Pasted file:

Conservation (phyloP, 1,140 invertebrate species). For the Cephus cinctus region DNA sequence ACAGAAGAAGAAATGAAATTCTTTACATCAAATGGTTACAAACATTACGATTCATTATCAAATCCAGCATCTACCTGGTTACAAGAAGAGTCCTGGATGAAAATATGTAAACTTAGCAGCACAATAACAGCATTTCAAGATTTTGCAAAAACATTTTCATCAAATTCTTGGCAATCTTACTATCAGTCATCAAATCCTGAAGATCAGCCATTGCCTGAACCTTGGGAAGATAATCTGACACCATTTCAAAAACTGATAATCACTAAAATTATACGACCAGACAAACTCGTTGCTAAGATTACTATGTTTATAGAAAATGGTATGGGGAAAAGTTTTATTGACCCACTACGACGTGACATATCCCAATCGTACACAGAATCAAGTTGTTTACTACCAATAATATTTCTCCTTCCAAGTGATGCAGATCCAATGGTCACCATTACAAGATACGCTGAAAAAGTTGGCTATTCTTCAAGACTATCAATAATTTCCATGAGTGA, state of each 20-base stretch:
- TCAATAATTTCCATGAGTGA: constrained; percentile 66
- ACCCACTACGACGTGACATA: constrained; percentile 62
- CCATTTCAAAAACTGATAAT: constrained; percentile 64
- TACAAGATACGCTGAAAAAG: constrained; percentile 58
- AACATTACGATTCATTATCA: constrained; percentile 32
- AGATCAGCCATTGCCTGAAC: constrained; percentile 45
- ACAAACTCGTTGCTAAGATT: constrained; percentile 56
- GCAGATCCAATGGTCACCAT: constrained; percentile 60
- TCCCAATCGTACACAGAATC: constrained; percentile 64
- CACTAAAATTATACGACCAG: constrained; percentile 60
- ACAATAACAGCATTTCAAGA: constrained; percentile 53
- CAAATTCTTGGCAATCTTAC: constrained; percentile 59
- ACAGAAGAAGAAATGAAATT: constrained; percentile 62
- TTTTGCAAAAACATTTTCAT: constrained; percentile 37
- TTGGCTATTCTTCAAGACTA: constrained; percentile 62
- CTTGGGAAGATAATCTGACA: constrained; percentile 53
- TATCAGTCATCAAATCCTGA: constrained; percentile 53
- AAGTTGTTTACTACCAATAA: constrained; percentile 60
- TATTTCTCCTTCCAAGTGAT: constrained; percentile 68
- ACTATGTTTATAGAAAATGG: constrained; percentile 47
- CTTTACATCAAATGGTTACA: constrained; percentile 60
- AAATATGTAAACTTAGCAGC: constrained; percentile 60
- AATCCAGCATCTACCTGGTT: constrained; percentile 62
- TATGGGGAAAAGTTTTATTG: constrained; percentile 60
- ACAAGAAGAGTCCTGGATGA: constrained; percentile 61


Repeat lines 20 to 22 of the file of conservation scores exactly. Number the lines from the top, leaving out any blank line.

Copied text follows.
- TATTTCTCCTTCCAAGTGAT: constrained; percentile 68
- ACTATGTTTATAGAAAATGG: constrained; percentile 47
- CTTTACATCAAATGGTTACA: constrained; percentile 60